• Paul Finkleman, "'A Well Regulated Militia': The Second Amendment in Historical Perspective", Chicago-Kent Law Review Symposium on the Second Amendment vol. 76, (2000) : 195.
  • The majority falls prey to the delusion — popular in some circles — that ordinary people are too careless and stupid to own guns, and we would be far better off leaving all weapons in the hands of professionals on the government payroll. But the simple truth — born of experience — is that tyranny thrives best where government need not fear the wrath of an armed people... A revolt by Nat Turner and a few dozen other armed blacks could be put down without much difficulty; one by four million armed blacks would have meant big trouble. All too many of the other great tragedies of history — Stalin’s atrocities, the killing fields of Cambodia, the Holocaust, to name but a few — were perpetrated by armed troops against unarmed populations. Many could well have been avoided or mitigated, had the perpetrators known their intended victims were equipped with a rifle and twenty bullets apiece, as the Militia Act required here. … If a few hundred Jewish fighters in the Warsaw Ghetto could hold off the Wehrmacht for almost a month with only a handful of weapons, six million Jews armed with rifles could not so easily have been herded into cattle cars.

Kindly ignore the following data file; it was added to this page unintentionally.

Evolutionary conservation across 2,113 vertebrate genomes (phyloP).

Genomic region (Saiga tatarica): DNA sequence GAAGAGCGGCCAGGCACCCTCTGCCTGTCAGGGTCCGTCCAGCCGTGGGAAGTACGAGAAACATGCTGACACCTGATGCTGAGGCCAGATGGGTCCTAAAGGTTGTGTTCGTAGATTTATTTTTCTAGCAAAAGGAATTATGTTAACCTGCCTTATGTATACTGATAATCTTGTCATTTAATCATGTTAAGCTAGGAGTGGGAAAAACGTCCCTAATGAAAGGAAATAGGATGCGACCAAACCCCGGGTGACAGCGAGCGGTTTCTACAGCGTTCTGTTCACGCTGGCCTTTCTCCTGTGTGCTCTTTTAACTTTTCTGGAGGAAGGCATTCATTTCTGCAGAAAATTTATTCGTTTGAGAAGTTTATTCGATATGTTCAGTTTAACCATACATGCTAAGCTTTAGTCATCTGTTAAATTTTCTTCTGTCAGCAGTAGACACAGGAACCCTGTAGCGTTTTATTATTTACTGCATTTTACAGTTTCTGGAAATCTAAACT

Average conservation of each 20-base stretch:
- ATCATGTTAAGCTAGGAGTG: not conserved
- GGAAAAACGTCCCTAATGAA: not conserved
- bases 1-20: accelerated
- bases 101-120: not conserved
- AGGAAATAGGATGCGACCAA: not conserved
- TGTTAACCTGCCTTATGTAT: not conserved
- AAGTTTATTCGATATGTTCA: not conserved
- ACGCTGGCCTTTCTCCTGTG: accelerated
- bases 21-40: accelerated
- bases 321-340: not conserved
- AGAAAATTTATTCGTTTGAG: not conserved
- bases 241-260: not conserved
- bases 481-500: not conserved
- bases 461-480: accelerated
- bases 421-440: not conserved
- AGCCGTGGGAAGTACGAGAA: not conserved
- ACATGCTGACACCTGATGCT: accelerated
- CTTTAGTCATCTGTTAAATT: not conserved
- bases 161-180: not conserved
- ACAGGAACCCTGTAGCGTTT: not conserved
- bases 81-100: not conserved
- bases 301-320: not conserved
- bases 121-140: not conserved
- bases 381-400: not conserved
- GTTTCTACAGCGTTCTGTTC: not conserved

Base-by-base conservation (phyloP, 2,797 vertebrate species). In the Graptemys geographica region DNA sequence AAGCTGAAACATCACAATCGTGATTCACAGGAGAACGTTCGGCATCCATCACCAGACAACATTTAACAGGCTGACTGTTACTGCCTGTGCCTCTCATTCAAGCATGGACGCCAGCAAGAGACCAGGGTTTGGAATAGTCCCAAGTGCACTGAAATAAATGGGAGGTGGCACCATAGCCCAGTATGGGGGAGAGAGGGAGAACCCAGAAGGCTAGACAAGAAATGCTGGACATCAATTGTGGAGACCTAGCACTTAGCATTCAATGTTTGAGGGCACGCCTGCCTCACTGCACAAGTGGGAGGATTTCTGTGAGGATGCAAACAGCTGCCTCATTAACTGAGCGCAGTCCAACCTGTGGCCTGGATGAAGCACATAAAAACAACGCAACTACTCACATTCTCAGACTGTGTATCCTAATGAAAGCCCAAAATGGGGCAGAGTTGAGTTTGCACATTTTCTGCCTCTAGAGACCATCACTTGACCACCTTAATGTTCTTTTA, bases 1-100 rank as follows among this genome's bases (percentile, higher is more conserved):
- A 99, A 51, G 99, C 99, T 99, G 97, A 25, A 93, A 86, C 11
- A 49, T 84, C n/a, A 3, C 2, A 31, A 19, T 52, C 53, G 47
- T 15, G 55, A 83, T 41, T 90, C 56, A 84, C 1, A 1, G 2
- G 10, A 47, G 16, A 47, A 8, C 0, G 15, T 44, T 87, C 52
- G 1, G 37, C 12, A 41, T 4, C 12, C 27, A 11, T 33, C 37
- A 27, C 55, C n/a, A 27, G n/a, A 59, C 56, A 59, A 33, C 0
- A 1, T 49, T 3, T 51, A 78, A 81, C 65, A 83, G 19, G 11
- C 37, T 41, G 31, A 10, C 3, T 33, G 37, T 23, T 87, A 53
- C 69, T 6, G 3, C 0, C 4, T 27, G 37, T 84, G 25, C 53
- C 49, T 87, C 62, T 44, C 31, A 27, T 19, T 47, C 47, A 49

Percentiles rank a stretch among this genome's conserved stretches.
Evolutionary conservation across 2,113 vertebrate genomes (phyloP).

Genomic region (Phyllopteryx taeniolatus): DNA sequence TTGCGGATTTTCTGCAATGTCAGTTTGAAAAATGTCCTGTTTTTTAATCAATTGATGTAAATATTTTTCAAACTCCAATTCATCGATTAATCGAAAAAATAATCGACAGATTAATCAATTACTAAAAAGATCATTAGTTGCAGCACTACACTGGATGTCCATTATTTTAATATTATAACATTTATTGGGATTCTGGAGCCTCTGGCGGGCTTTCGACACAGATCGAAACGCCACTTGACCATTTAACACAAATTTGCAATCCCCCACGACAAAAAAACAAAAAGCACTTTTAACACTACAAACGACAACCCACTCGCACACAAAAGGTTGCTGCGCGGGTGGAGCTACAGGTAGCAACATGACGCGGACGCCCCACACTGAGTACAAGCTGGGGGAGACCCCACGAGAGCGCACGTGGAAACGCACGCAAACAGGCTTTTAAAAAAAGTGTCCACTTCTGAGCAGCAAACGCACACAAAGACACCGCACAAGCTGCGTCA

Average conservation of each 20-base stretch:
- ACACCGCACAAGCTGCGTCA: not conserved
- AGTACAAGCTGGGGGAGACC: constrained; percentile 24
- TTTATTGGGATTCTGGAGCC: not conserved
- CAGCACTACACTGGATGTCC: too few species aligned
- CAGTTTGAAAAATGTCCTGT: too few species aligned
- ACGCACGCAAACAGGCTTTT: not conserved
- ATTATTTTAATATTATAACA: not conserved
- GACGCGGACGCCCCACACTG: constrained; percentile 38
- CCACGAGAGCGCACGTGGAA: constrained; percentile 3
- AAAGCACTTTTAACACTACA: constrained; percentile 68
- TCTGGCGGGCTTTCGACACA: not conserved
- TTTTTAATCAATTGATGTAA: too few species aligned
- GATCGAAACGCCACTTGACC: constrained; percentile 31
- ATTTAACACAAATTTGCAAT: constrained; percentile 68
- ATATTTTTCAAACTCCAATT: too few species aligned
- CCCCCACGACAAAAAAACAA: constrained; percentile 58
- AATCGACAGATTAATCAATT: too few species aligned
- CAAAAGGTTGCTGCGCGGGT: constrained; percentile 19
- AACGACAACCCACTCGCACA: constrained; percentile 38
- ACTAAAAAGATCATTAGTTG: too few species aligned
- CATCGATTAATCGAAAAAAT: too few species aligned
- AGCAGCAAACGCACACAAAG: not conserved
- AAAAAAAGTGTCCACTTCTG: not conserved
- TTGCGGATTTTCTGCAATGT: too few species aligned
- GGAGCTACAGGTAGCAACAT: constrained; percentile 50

• In sum, we hold that the District's ban on handgun possession in the home violates the Second Amendment, as does its prohibition against rendering any lawful firearm in the home operable for the purpose of immediate self-defense.


  • The beauty of the second amendment is that it will not be needed until they try to take it.
    • Falsely attributed to Thomas Jefferson; first reported in Matt Carson, On A Hill They Call Capital: A Revolution Is Coming‎ (2007), p. 131. Not found prior to 2007.
  • When governments fear the people, there is liberty. When the people fear the government, there is tyranny.
    • Falsely attributed to Thomas Jefferson; first attributed to Jefferson in Gyeorgos C. Hatonn, It's All in the Game: Butterflies, Mind Control--The Razor's Edge‎ (1994), p. 214. A 1912 issue of The American Anti-socialist attributes the re-ordered form, "Where the people fear the government you have tyranny. Where the government fears the people you have liberty", to John Basil Barnhill.
  • The strongest reason for the people to retain the right to keep and bear arms is, as a last resort, to protect themselves against tyranny in government.